The Honorable Sacred Knights, a Madison, Ind. based affiliate group of the Ku-Klux-Klan (KKK) are holding a rally in Dayton’s Courthouse Square on May 25 from 1-3 p.m. The city anticipates 10-20 members to attend, with measures being taken to ensure the safety of citizens and protestors.
The city of Dayton filed a lawsuit against the group earlier in March, citing potential danger to the community.
On May 13, city attorney Barbara Doseck announced that a court-agreed consent decree settled the lawsuit and established guidelines for the Knights to follow.
The decree prohibits the group from wearing paramilitary or tactical gear. It also bars them from carrying assault rifles, bats, flame throwers, knives or shields. Knights are still allowed to carry approved firearms with permits and cover their faces.
“The city’s primary goal is keeping our residents safe while this rally occurs,” Doseck stated at a news conference. “The agreement does not mean that we accept their hateful views or that their presence is supported by our leadership, our community or our residents.”
Interested in the several counter-protests being planned during the rally? This article has more information.
The Knights responded in an email later that day that they have never worn tactical gear, used flamethrowers and never acted or dressed in paramilitary fashion.
Additionally, the email states that the only weapons the group will carry are side arms. The group says that they have a constitutional right to carry sidearms and they can wear masks in Ohio as long as a crime is not being committed.
Only members of the Knights will be allowed on the rally site, and Dayton police will control their entrance and exit from it. Police may shut down the rally immediately if the group fails to comply with above terms according to Doseck.
The local chapter of the NAACP will be holding a block party at the same time, followed by a ceremonial “cleaning” of the square the following day.
How is the Community Preparing for the Rally?
As part of the preparation for the event, the Toledo Police Department have been called in to help keep the peace during the rally. This was approved by the Toledo city council unanimously.
“Clearly the citizens of Dayton do not welcome the Ku Klux Klan, but the Klan and every American has a right to assemble and engage in free speech, so even though they aren’t welcome, they can’t be prevented from being there,” Toledo Mayor Wade Kapszukiewicz explained to WTOL 11.
Dayton residents seem divided in their approach to counter the rally. Several members wish to directly protest the Knights, while others prefer to ignore the protest. The federal department’s recommendation is to ignore the group.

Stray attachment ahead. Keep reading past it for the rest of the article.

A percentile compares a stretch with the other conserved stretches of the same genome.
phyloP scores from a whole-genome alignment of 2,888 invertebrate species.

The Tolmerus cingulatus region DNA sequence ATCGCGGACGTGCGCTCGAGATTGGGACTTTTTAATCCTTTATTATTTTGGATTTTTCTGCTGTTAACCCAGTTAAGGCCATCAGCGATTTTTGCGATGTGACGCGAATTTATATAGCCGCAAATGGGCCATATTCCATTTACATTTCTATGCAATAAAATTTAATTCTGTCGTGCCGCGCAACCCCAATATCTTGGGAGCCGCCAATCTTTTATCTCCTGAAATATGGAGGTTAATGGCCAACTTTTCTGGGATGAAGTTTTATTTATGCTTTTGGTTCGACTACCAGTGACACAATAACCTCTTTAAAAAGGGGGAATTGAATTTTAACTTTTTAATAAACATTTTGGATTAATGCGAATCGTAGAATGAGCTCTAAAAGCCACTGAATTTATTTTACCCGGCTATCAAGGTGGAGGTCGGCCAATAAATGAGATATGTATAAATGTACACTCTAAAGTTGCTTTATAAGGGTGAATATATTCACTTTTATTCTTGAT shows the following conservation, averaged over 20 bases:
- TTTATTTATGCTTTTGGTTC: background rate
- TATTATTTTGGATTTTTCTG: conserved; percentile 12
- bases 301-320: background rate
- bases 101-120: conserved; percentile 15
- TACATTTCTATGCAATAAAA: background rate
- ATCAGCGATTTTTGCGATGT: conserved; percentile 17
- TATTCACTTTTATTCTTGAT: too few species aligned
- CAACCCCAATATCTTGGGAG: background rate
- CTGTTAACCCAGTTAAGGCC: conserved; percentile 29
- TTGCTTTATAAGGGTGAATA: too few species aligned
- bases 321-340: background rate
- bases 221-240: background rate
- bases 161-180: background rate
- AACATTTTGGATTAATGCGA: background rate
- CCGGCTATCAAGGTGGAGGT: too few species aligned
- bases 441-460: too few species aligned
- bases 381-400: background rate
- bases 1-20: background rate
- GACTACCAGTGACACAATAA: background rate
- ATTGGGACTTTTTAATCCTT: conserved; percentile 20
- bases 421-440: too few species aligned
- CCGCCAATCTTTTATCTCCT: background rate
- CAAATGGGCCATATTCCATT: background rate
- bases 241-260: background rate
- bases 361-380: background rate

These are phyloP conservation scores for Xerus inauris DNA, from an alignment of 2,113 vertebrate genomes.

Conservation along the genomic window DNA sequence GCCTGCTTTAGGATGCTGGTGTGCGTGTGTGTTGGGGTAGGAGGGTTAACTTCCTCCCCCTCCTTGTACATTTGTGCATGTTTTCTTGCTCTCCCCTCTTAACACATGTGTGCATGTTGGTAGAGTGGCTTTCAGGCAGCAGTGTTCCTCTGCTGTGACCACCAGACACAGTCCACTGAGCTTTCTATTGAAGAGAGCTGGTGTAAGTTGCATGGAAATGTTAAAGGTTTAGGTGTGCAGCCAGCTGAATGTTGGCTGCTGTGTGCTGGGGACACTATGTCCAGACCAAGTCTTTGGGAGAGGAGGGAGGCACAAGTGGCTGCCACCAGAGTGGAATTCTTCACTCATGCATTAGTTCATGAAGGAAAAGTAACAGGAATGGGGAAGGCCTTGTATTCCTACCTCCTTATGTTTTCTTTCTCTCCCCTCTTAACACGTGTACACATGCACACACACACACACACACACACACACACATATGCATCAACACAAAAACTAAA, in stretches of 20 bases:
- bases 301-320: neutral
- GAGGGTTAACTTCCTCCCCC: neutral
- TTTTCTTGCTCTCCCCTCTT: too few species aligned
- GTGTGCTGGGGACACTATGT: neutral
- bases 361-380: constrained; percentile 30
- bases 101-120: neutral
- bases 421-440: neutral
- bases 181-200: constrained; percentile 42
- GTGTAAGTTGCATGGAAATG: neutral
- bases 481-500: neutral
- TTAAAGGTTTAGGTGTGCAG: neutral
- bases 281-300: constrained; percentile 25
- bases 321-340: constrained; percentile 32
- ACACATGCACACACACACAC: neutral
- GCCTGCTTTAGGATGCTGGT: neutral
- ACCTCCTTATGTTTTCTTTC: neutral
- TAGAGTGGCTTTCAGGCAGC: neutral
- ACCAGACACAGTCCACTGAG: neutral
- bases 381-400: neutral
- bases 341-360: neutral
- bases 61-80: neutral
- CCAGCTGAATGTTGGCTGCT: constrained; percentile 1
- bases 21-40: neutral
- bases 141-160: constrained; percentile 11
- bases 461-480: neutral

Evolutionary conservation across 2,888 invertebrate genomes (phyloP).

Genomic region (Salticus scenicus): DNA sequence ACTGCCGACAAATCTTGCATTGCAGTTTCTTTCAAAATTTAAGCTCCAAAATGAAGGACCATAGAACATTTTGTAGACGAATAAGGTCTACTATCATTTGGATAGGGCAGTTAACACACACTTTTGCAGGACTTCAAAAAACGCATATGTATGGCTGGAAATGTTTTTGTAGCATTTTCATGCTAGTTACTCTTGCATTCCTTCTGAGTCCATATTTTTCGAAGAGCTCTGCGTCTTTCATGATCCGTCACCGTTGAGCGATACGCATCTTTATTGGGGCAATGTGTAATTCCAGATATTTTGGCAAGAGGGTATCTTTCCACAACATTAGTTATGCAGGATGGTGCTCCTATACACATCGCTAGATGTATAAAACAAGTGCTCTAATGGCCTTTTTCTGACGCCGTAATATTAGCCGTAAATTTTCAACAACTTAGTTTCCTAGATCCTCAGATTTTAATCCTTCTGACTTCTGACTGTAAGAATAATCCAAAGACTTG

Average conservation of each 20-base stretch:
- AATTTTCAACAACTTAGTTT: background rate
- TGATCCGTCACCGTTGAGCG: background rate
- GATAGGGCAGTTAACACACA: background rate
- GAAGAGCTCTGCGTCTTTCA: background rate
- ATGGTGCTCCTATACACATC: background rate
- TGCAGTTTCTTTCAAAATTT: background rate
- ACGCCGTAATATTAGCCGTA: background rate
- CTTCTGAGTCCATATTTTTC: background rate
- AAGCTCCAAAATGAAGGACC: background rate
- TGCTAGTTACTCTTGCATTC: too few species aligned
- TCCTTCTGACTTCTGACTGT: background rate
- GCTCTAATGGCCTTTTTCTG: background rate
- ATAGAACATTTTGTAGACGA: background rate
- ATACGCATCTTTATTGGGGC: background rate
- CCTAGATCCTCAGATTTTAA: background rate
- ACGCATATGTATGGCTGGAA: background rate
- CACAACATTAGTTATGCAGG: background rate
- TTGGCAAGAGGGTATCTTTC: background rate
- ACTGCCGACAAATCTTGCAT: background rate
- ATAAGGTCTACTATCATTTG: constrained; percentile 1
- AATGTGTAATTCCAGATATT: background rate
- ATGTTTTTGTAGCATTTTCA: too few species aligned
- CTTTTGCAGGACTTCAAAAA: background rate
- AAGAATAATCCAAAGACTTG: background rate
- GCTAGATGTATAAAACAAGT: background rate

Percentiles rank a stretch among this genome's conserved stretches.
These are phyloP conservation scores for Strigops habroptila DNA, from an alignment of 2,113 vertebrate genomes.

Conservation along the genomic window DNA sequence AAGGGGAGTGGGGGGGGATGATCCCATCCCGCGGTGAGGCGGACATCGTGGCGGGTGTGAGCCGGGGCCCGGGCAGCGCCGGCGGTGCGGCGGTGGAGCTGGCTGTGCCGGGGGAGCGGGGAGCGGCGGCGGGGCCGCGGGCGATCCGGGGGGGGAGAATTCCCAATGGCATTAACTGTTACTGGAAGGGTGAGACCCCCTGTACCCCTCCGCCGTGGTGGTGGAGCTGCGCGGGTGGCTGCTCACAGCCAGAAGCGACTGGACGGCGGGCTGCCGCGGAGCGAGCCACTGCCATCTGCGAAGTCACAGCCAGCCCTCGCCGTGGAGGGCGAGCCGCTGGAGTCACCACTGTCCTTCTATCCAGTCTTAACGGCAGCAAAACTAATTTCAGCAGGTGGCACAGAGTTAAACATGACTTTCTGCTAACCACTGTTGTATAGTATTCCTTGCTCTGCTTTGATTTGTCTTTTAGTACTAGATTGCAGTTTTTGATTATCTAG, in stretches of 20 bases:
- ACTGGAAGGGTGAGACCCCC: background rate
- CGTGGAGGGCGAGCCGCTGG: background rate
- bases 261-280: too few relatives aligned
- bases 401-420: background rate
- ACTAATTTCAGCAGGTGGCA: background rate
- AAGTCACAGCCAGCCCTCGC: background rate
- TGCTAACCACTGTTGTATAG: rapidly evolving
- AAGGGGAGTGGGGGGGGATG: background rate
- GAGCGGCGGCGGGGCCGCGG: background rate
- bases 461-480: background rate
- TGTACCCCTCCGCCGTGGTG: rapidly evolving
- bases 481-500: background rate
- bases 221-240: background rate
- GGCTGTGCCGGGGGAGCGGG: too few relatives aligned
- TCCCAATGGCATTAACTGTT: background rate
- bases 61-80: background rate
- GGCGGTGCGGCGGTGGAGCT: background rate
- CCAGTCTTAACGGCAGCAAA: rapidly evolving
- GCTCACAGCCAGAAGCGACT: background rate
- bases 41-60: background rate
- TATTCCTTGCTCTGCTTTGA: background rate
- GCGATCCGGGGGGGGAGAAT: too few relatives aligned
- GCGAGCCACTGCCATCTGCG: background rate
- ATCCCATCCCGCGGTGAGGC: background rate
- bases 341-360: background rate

“Stay away,” Daedra A. Von Mike McGhee, conciliation specialist of the Justice Department said at a late-April community meeting. “But obviously if you choose to go, I still would not engage.”
“Because nothing good comes from that… There’s no way to engage peacefully or intellectually or any other way that would be positive for the community. What you would be doing is actually feeding into what they want.”
Showing Up for Racial Justice Greater Dayton, (SURJ) a national community organization and education group, are providing de-escalation training on May 15 and event marshal training on May 18 for those planning to participate in counter demonstrations at the rally.
The training will focus on empowering people to make the right choice in a crisis by not allowing themselves to be provoked into making a bad decision, and using the buddy system.
Ri Molnar, a local SURJ leader spoke on how a counter protestor’s loud opposition to the Knights should not be confused with escalation:
“I don’t think that there is any problem with someone being impassioned in their response to a domestic terrorist organization that has an historical legacy of lynching black men,” Molnar said. “We just want to make sure people have the resources they need to navigate that in a way that will end up the way that they want it to. And that is to be able to make the choices you want to make in the moment.”
The event marshal training will teach protestors their rights and how to “anticipate escalation from the police and strategize how to respond to that,” according to Molnar.
Jared Grandy, Dayton’s Community-Police Relations coordinator has also been preparing citizens interested in engaging in counter protests at community meetings.
He stresses a desire to help citizens exercise their right to protest and assemble, while keeping them safe and avoiding any unnecessary incidents that could potentially make waves in the national news.
“We want people to remain safe and law-abiding,” Grandy stated. “If people decide to go downtown and participate in any way with the rally, we want to make sure that they are not the ones getting arrested when they are not the ones who are spewing the message of hate.”
He will lead training that will show citizens how to implement crowd control measures, which include to be watchful and make a contingency plan in the event that things go awry.
“While thousands might behave respectfully, the greatest worry might be a single agitator,” Molnar said.“Look at Charlottesville… there was loss of life. There are people who are living with disabilities from injuries.”
Molnar isn’t taking the risks associated with counter protesting lightly.
“That was just a lone agent who was inspired and encouraged by hate speech to go out and attempt mass murder. So we are aware of the risks as we are going in to protest.”